While in Tucson Arizona to attend my niece Jordan’s wedding, Lisa and I stopped at the Pima Air Museum. This is in the area of the Air Force base with all of the stored and/or retired military aircraft, known as Davis-Monthan. The acres and acres of C-130s, P-3s and F-16s is pretty amazing.
When I was a kid my parents took our family on many lengthy vacations, which I couldn’t fully appreciate at the time, and among all of the camping and sight-seeing we stopped at several air museums. There was one plane which I always wanted to see, and another which I read about later and thought would be cool to see in person. The first was the enormous B-36 Peacemaker bomber from late WWII, and the other was the oddly shaped Guppy.
The B-36 had six rear-facing propeller engines and four jet engines (on later models), two each, on pods at the wing tips. It was so large that the bomb-bay could contain a small fighter plane called the Gremlin, though I don’t know if they ever tested the concept. It was a small little fighter plane which was dropped out of the plane and then could be retrieved by way of an arresting hook and then pulled back into the bomber. The purpose of building such a large plane was to provide the capability to bomb Germany on flights all the way from America, should we lose a ground invasion and also lose England. It didn’t fly until after the war was over, but was used in service until the late 1950s. The wiki has a good write-up about this impressive plane which dwarfs the B-29 Superfortress.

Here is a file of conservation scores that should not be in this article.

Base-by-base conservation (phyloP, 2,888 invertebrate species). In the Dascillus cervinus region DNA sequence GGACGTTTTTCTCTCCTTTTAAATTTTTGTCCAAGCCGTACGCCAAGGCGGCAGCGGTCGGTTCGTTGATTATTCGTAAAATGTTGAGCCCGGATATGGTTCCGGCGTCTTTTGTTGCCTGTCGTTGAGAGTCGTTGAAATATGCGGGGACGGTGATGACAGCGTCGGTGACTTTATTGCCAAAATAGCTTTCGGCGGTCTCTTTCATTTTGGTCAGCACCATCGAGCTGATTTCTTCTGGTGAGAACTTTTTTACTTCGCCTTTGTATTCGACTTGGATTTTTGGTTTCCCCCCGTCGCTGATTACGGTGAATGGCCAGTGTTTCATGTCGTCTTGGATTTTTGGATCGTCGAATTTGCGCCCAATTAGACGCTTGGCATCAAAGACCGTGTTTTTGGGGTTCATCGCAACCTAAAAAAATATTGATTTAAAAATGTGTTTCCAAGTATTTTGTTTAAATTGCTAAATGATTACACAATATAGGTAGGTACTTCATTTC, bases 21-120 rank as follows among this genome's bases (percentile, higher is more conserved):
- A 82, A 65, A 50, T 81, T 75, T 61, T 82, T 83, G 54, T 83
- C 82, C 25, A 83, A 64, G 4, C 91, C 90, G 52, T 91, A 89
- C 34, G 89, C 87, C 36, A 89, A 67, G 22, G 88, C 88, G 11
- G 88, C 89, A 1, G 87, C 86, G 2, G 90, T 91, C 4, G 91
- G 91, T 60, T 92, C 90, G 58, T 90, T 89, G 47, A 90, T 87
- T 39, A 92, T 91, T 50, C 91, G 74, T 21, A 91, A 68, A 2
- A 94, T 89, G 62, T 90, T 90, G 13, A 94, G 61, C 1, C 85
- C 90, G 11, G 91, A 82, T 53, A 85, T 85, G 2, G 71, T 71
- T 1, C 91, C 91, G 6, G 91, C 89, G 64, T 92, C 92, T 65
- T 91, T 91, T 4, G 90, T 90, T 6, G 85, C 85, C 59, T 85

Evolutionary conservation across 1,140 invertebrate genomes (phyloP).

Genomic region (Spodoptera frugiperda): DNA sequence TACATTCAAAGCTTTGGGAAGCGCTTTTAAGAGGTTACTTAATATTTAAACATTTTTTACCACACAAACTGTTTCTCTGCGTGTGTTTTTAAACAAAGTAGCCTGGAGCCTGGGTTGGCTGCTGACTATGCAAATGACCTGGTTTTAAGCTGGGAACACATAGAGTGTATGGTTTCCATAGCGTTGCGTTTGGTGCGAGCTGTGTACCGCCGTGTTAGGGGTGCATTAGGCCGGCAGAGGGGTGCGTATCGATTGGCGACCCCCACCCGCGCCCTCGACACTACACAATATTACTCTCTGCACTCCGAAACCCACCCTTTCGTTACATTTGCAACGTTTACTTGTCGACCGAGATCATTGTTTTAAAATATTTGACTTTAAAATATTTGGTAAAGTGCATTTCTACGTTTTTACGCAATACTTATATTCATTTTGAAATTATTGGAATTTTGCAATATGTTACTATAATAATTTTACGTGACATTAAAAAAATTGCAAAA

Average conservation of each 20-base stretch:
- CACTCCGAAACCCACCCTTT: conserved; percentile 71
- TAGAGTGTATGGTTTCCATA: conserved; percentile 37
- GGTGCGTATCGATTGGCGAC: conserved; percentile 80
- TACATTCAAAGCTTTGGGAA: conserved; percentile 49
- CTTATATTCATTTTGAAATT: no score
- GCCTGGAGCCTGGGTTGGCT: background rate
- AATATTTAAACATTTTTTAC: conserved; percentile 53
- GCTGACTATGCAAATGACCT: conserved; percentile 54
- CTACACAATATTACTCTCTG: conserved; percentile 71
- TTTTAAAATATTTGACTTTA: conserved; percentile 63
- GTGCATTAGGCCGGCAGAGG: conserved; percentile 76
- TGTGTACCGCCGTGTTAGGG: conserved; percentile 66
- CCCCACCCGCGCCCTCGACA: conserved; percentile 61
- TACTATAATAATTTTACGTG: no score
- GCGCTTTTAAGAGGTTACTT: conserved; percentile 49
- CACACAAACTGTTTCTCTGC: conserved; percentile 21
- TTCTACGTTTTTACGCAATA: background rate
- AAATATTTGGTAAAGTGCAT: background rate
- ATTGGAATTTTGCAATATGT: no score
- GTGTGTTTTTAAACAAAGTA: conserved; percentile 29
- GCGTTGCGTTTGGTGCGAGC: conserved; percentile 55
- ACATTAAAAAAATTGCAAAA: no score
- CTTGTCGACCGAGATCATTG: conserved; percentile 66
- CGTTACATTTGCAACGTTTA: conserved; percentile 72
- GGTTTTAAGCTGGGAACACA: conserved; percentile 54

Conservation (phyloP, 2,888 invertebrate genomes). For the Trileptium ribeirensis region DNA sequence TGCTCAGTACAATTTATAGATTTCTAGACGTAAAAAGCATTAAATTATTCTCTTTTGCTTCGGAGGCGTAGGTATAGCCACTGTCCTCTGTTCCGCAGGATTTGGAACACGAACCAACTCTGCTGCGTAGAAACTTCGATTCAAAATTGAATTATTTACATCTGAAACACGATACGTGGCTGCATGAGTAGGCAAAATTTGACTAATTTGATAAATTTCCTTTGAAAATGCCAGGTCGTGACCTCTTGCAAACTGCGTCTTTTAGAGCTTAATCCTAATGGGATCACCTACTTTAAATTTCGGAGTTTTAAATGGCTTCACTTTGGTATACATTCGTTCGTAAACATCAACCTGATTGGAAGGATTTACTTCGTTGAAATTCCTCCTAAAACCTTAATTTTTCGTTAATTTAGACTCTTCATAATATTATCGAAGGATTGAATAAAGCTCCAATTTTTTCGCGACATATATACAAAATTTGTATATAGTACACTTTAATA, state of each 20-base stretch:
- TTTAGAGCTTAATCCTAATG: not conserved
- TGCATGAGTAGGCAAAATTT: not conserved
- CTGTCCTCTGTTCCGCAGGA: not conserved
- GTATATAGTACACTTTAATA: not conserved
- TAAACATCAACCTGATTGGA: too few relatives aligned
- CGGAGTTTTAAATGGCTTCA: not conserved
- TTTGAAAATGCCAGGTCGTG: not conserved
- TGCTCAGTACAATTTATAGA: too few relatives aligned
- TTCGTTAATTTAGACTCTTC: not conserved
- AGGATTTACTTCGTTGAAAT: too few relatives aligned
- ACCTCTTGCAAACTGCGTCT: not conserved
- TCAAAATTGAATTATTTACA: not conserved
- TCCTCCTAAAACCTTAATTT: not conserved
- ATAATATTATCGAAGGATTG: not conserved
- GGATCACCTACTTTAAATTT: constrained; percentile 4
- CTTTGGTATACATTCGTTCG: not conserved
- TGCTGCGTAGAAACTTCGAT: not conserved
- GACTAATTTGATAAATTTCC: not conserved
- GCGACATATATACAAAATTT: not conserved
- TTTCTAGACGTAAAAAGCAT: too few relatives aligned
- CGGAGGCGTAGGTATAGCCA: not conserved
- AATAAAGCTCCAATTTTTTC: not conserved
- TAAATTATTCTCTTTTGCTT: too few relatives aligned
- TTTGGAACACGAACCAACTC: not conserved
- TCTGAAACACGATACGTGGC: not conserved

The second plane was the Guppy or Super Guppy. It was a 1950s plane used for hauling unusual cargo, like airplane components around the country. It’s just so weird looking; I just had to see one up close.
The museum had the usual assortment of aircraft, like the P-39. I received a P-39 U-Control model plane for my birthday when I was 4 years old, I believe, but it crashed and busted up on the first day never to fly again. Years later I found it in the rafters of the basement and got the old glow-plug Wenco engine running. My father made a machined, aluminum stand for it which we mounted on top of the cab of a Tonka truck. It actually worked, pulling along the truck until it hit some cracks in the sidewalk and flipped over breaking the prop . . . or two . . . or three (basically, until I ran out of props). That experience fueled my later interest in radio-controlled planes. Anyway, other notables were a P51, B24, a couple of B29s and an SR-71. There were a lot of other planes, but too many to list here.
I think it was about 100 degrees that August day and with the wedding later that afternoon we only spent about two hours looking around. I hadn’t been to an air museum in quite a while and was glad we took the time to take a check it out.
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